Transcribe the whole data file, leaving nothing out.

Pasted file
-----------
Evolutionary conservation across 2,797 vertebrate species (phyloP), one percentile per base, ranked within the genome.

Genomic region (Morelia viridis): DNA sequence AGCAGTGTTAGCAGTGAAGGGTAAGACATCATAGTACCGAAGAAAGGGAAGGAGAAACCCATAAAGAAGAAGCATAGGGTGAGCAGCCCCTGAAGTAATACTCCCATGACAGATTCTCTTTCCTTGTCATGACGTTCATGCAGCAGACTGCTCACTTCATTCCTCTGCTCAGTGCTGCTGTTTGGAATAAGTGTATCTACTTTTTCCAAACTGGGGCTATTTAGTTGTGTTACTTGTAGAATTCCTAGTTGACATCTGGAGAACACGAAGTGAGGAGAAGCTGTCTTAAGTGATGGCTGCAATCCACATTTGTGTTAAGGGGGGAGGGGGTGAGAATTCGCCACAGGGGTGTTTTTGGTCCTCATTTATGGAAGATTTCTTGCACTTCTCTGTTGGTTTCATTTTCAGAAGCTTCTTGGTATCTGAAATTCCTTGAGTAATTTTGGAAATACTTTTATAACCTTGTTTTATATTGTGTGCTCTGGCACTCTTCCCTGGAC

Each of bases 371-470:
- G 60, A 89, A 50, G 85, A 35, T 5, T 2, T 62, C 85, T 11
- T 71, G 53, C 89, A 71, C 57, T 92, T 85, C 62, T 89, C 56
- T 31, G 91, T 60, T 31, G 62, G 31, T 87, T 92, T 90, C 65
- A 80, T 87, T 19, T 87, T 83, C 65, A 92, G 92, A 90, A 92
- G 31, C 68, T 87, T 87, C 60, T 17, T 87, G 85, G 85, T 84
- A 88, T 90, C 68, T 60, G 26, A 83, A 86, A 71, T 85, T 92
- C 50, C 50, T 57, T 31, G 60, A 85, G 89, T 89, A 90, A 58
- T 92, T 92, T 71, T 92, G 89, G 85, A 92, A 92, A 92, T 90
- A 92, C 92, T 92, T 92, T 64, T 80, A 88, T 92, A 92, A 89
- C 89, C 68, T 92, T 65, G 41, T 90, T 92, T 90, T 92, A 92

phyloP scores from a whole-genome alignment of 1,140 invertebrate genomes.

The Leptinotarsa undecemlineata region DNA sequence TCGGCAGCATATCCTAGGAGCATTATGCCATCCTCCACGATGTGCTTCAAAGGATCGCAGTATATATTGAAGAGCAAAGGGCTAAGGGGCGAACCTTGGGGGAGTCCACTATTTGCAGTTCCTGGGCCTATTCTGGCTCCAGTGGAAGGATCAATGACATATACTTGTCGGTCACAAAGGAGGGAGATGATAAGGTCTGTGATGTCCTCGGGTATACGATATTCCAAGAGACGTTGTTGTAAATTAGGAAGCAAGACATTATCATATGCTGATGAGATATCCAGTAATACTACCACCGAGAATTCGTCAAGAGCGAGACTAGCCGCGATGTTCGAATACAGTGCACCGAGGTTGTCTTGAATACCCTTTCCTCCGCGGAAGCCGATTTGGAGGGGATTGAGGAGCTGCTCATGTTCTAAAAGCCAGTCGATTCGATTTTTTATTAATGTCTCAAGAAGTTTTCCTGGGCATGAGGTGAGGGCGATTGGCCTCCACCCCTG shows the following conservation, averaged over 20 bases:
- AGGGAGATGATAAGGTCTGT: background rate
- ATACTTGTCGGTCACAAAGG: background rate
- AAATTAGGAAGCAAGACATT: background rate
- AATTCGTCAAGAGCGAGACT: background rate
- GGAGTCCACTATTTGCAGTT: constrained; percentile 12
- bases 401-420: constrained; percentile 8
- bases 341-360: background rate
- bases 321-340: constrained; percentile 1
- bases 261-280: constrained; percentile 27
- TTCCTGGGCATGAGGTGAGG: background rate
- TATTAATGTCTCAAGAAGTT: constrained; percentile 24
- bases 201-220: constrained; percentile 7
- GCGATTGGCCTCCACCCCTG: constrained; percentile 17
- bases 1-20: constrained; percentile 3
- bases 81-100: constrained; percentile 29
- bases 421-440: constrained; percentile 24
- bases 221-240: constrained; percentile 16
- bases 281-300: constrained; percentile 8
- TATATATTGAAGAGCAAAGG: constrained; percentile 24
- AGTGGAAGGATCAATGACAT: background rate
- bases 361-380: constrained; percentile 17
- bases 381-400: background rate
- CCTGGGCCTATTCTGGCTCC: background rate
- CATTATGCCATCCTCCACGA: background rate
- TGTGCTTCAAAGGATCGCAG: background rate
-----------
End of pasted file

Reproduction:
Evolutionary conservation across 2,797 vertebrate species (phyloP), one percentile per base, ranked within the genome.

Genomic region (Morelia viridis): DNA sequence AGCAGTGTTAGCAGTGAAGGGTAAGACATCATAGTACCGAAGAAAGGGAAGGAGAAACCCATAAAGAAGAAGCATAGGGTGAGCAGCCCCTGAAGTAATACTCCCATGACAGATTCTCTTTCCTTGTCATGACGTTCATGCAGCAGACTGCTCACTTCATTCCTCTGCTCAGTGCTGCTGTTTGGAATAAGTGTATCTACTTTTTCCAAACTGGGGCTATTTAGTTGTGTTACTTGTAGAATTCCTAGTTGACATCTGGAGAACACGAAGTGAGGAGAAGCTGTCTTAAGTGATGGCTGCAATCCACATTTGTGTTAAGGGGGGAGGGGGTGAGAATTCGCCACAGGGGTGTTTTTGGTCCTCATTTATGGAAGATTTCTTGCACTTCTCTGTTGGTTTCATTTTCAGAAGCTTCTTGGTATCTGAAATTCCTTGAGTAATTTTGGAAATACTTTTATAACCTTGTTTTATATTGTGTGCTCTGGCACTCTTCCCTGGAC

Each of bases 371-470:
- G 60, A 89, A 50, G 85, A 35, T 5, T 2, T 62, C 85, T 11
- T 71, G 53, C 89, A 71, C 57, T 92, T 85, C 62, T 89, C 56
- T 31, G 91, T 60, T 31, G 62, G 31, T 87, T 92, T 90, C 65
- A 80, T 87, T 19, T 87, T 83, C 65, A 92, G 92, A 90, A 92
- G 31, C 68, T 87, T 87, C 60, T 17, T 87, G 85, G 85, T 84
- A 88, T 90, C 68, T 60, G 26, A 83, A 86, A 71, T 85, T 92
- C 50, C 50, T 57, T 31, G 60, A 85, G 89, T 89, A 90, A 58
- T 92, T 92, T 71, T 92, G 89, G 85, A 92, A 92, A 92, T 90
- A 92, C 92, T 92, T 92, T 64, T 80, A 88, T 92, A 92, A 89
- C 89, C 68, T 92, T 65, G 41, T 90, T 92, T 90, T 92, A 92

phyloP scores from a whole-genome alignment of 1,140 invertebrate genomes.

The Leptinotarsa undecemlineata region DNA sequence TCGGCAGCATATCCTAGGAGCATTATGCCATCCTCCACGATGTGCTTCAAAGGATCGCAGTATATATTGAAGAGCAAAGGGCTAAGGGGCGAACCTTGGGGGAGTCCACTATTTGCAGTTCCTGGGCCTATTCTGGCTCCAGTGGAAGGATCAATGACATATACTTGTCGGTCACAAAGGAGGGAGATGATAAGGTCTGTGATGTCCTCGGGTATACGATATTCCAAGAGACGTTGTTGTAAATTAGGAAGCAAGACATTATCATATGCTGATGAGATATCCAGTAATACTACCACCGAGAATTCGTCAAGAGCGAGACTAGCCGCGATGTTCGAATACAGTGCACCGAGGTTGTCTTGAATACCCTTTCCTCCGCGGAAGCCGATTTGGAGGGGATTGAGGAGCTGCTCATGTTCTAAAAGCCAGTCGATTCGATTTTTTATTAATGTCTCAAGAAGTTTTCCTGGGCATGAGGTGAGGGCGATTGGCCTCCACCCCTG shows the following conservation, averaged over 20 bases:
- AGGGAGATGATAAGGTCTGT: background rate
- ATACTTGTCGGTCACAAAGG: background rate
- AAATTAGGAAGCAAGACATT: background rate
- AATTCGTCAAGAGCGAGACT: background rate
- GGAGTCCACTATTTGCAGTT: constrained; percentile 12
- bases 401-420: constrained; percentile 8
- bases 341-360: background rate
- bases 321-340: constrained; percentile 1
- bases 261-280: constrained; percentile 27
- TTCCTGGGCATGAGGTGAGG: background rate
- TATTAATGTCTCAAGAAGTT: constrained; percentile 24
- bases 201-220: constrained; percentile 7
- GCGATTGGCCTCCACCCCTG: constrained; percentile 17
- bases 1-20: constrained; percentile 3
- bases 81-100: constrained; percentile 29
- bases 421-440: constrained; percentile 24
- bases 221-240: constrained; percentile 16
- bases 281-300: constrained; percentile 8
- TATATATTGAAGAGCAAAGG: constrained; percentile 24
- AGTGGAAGGATCAATGACAT: background rate
- bases 361-380: constrained; percentile 17
- bases 381-400: background rate
- CCTGGGCCTATTCTGGCTCC: background rate
- CATTATGCCATCCTCCACGA: background rate
- TGTGCTTCAAAGGATCGCAG: background rate